Author Topic: Another Buwayhid low-gold dinar  (Read 124 times)

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Offline Pellinore

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Another Buwayhid low-gold dinar
« on: October 15, 2020, 02:41:04 PM »
Fascinated by the low-gold dinars I found another Buwayhid that's rather like my friend's one that I showed in August, but even more vague. Is it from worn dies or from dirty ones?

Buwayhids, pale gold dinar. Baha' al-Dawla Abu Nasr Firuz Kharshadh (AH 379-403 / AD 989-1012). 398? = 1007/8 AD. Suq al-Ahwaz. 28 mm, 4.41 gr. Album 1573. It's rather silvery-goldy, not like these, but I think you can see a patch of copper in the centre of the reverse.

-- Paul


Offline aws22

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Re: Another Buwayhid low-gold dinar
« Reply #1 on: October 15, 2020, 04:29:15 PM »
Dear Paul, yes it is similar to you coin posted on August 10, 2020, with the same mint and date 395 AH.

Maythem
Coin collecting has a curious name. It is also called the "Hobby of Kings".

Offline Pellinore

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Re: Another Buwayhid low-gold dinar
« Reply #2 on: October 15, 2020, 07:20:28 PM »
Thanks, Maythem! So it is 395 again, not 398? Here are two pictures with different light and a bit larger, does that help?
-- Paul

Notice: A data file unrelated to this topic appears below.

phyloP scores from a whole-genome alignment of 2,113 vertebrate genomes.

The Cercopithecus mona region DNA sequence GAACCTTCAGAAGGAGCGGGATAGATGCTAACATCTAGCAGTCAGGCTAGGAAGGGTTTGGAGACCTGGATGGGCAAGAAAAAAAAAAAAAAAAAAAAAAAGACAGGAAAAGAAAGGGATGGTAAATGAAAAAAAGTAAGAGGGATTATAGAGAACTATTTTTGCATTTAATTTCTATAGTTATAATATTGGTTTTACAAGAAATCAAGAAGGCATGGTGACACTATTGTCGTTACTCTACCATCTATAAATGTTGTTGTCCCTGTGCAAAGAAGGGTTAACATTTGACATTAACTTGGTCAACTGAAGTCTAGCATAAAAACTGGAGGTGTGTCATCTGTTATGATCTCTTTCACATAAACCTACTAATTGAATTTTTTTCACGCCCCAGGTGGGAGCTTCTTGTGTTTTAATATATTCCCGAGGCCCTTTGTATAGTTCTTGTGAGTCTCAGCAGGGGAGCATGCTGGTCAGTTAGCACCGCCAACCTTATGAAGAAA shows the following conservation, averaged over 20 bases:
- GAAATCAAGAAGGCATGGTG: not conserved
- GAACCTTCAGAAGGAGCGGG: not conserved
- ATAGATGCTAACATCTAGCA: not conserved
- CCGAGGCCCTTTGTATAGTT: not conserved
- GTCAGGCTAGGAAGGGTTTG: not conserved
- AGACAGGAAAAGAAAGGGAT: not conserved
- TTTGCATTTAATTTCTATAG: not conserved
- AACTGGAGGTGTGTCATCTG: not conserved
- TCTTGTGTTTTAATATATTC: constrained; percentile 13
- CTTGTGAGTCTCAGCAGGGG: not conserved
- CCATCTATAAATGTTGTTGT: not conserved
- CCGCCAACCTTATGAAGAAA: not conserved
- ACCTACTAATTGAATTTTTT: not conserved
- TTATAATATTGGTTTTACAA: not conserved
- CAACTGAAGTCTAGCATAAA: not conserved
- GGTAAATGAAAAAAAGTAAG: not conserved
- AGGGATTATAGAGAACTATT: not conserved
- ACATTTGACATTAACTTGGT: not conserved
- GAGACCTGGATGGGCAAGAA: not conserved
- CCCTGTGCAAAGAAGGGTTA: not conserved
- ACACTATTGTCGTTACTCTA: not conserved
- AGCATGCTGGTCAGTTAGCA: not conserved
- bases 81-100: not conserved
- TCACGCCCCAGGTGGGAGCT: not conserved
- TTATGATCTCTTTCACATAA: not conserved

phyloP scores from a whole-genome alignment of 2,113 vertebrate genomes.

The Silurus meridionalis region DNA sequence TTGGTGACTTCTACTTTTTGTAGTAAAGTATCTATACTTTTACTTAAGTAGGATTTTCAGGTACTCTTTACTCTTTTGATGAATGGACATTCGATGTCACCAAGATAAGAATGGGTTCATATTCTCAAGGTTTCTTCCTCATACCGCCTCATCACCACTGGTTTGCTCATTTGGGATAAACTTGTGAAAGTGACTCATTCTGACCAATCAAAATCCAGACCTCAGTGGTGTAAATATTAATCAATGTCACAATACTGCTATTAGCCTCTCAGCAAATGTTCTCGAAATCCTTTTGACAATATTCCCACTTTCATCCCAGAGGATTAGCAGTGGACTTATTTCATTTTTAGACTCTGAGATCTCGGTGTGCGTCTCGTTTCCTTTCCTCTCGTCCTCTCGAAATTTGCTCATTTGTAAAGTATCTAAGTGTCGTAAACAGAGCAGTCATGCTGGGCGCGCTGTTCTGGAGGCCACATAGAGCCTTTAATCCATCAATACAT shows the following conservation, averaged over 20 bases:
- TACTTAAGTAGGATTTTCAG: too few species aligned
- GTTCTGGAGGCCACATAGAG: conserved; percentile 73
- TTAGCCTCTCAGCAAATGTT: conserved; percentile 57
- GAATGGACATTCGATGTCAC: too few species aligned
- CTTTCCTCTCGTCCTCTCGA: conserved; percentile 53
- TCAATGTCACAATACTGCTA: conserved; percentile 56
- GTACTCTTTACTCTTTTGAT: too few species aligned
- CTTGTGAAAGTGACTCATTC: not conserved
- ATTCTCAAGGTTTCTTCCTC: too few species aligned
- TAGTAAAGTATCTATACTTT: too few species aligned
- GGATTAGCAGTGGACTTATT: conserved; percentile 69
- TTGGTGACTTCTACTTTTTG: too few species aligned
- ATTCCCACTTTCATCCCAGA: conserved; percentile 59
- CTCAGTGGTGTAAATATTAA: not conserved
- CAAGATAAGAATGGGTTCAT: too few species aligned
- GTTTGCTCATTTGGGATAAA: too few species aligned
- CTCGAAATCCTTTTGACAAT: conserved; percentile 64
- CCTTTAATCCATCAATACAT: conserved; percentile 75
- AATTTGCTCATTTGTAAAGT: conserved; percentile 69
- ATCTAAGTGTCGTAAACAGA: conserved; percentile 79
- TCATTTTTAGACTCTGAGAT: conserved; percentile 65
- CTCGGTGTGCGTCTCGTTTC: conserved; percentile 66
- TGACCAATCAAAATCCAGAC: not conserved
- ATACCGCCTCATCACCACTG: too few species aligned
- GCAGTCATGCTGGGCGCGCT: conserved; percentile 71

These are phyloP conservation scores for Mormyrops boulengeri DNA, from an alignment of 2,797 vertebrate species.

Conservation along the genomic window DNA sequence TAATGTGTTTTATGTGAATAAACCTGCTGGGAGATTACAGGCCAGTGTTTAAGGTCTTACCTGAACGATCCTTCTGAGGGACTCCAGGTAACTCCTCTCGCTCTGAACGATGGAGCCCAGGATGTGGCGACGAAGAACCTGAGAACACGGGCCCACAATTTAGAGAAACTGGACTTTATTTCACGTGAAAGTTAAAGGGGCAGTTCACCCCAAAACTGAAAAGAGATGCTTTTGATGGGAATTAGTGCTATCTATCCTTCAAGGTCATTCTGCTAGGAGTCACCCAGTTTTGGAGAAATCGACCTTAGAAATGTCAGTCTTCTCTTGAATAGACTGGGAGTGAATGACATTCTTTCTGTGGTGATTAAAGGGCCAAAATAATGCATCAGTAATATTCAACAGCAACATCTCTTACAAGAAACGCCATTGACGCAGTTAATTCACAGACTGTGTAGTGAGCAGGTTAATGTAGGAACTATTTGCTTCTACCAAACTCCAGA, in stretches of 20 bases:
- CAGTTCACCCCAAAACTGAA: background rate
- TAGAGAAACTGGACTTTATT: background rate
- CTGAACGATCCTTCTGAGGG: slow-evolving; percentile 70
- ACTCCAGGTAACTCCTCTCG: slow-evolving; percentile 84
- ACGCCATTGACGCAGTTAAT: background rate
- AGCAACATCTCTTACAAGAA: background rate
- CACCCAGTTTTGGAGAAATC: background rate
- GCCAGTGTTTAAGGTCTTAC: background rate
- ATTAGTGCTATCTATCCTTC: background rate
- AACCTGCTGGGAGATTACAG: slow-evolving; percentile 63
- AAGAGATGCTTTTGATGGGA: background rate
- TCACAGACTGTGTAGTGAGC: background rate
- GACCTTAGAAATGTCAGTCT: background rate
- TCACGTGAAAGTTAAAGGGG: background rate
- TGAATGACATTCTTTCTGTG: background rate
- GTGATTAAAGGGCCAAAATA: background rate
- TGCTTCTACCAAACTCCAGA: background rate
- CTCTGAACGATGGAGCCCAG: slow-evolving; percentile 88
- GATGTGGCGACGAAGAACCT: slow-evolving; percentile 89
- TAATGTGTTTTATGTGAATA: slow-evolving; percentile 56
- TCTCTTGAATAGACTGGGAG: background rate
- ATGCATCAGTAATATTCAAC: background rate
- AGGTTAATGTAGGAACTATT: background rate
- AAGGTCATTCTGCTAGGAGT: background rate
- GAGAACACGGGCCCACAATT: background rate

Offline aws22

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Re: Another Buwayhid low-gold dinar
« Reply #3 on: October 15, 2020, 08:24:29 PM »
Thank you Paul, this is a better photo showing the date, it is definitely 39x, the first word looks like " خمسه Khamsa 5 ", but I need someone to confirm that.

Maythem
Coin collecting has a curious name. It is also called the "Hobby of Kings".

Offline Figleaf

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Re: Another Buwayhid low-gold dinar
« Reply #4 on: October 15, 2020, 10:46:56 PM »
The loss of detail is indeed unusual.

Speculation: I wonder if the minters were perhaps making dies with dies, i.e. using a master die to make working dies. As tempering hadn't been invented yet, the number of working dies that could be made from a single master would have been very limited, but it would have been faster and cheaper than cutting each die by hand.

Peter
An unidentified coin is a piece of metal. An identified coin is a piece of history.